On 16 March 2020, ACF lodged a case in the Federal Court against the Morrison Government, over its assessment of Adani’s North Galilee Water Scheme (NGWS). The case will be heard in the Federal Court on 6 October 2020.
The NGWS is proposed pipeline and water harvesting infrastructure that would enable Adani to pump up to 12.5 billion litres of water per year from the Suttor River to the Carmichael coal mine.
The basis of ACF’s case is that the Morrison Government made an error of law when it decided not to apply the ‘water trigger’ to the assessment of the NGWS. ACF launched similar legal action against the federal government in 2018.
This blog explains what the water trigger is, why it’s important, and how this case is different to the first case ACF brought about the NGWS in 2018.
We live on one of the driest continents on Earth. Water has a special significance to Australians and our environment.
The water trigger is a feature of our national environment laws, designed to comprehensively assess the impacts of large coal mine developments and coal seam gas projects on water aquifers and rivers.
The water trigger applies when the Environment Minister decides a coal mine or coal seam gas project will have, or is likely to have, a significant impact on a water resource.
In 2018, Adani submitted its NGWS plans for assessment by the federal government. The government decided that although the project’s impacts on threatened species needed to be assessed, its impacts on water resources did not.
ACF launched legal proceedings arguing that the government had made an error of law by not applying the water trigger.
During the course of litigation, we discovered the federal government had not properly considered some of the thousands of public comments that were made. On that basis we added a new argument to our case.
In June 2019, before we had the opportunity to have the case heard in the Federal Court, the government conceded the case. However, while it conceded that it had not properly considered some of the public comments, it did not concede that it had made an error regarding the non-application of the water trigger - the original basis for our case.
In other words, the legal question about the scope of the water trigger was left unresolved.
In December 2019 the government again determined that the impact of Adani’s NGWS on water did not need to be assessed.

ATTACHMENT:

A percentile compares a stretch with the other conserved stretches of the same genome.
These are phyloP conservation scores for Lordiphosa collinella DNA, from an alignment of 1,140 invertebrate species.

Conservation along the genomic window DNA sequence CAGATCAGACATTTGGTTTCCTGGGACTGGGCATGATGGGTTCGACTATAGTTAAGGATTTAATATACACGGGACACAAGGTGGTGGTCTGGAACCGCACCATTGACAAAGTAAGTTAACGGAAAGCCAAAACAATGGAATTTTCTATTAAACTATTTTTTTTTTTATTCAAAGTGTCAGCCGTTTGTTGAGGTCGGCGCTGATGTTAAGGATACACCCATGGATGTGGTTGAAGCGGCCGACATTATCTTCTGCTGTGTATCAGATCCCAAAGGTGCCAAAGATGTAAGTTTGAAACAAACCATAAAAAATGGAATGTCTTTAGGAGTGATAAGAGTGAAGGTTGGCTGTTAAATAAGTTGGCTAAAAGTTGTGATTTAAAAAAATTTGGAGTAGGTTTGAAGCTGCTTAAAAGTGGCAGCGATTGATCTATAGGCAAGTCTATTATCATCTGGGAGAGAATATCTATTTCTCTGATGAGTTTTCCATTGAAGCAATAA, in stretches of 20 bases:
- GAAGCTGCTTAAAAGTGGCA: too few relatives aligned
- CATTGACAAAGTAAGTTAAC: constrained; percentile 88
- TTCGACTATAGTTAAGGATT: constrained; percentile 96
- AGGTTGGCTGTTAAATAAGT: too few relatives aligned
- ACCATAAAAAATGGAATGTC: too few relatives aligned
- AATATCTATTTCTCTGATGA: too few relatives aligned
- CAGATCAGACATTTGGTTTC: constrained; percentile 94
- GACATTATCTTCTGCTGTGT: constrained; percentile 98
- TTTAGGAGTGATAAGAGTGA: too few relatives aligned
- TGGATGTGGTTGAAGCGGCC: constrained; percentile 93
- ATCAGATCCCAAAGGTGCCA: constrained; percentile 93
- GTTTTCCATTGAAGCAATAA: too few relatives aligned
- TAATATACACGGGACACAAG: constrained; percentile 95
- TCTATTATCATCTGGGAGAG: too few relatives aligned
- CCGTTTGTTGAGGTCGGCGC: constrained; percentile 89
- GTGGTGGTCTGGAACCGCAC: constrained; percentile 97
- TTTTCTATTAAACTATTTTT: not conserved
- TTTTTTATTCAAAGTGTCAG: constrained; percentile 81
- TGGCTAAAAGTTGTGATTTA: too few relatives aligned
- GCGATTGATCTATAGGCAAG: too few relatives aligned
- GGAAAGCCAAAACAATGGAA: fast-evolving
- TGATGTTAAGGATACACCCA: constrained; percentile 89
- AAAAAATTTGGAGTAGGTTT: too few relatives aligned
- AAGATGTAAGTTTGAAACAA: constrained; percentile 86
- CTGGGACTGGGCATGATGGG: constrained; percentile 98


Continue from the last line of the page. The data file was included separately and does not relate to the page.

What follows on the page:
In the government’s view, the water trigger only applies to projects that involve the physical extraction of coal. While the NGWS will supply water for exclusive use at the Carmichael coal mine, because the pipeline scheme does not, in and of itself, propose to extract coal, the water trigger does not apply.
ACF’s view is that this is a very narrow reading of the water trigger, which would encourage mining and coal seam gas (CGS) proponents to ‘split up’ the assessment of their projects to escape scrutiny.
At a time when global warming is changing rainfall patterns and creating more intense and prolonged droughts, expert scientific scrutiny of big coal projects is essential.
In its submission on Adani’s NGWS, the federal government agency Geoscience Australia expressed concerns that Adani’s water modelling did not assess the potential for climate change to impact on flood frequency and had ignored potential impacts on groundwater dependent ecosystems.
Big mining corporations cannot be trusted to put our environment ahead of their profits, which is why it is so important that the water trigger is applied to projects like Adani’s NGWS.
We are taking this case to draw a line in the sand. If we win, it will set a new legal precedent that essential infrastructure for coal mines and CSG projects must be assessed under the water trigger.
ACF is funded by tens of thousands of Australians. This means our campaigns to protect our living world are fearless, objective and independent. Please donate here if you would like to support our work to Stop Adani, including this court case.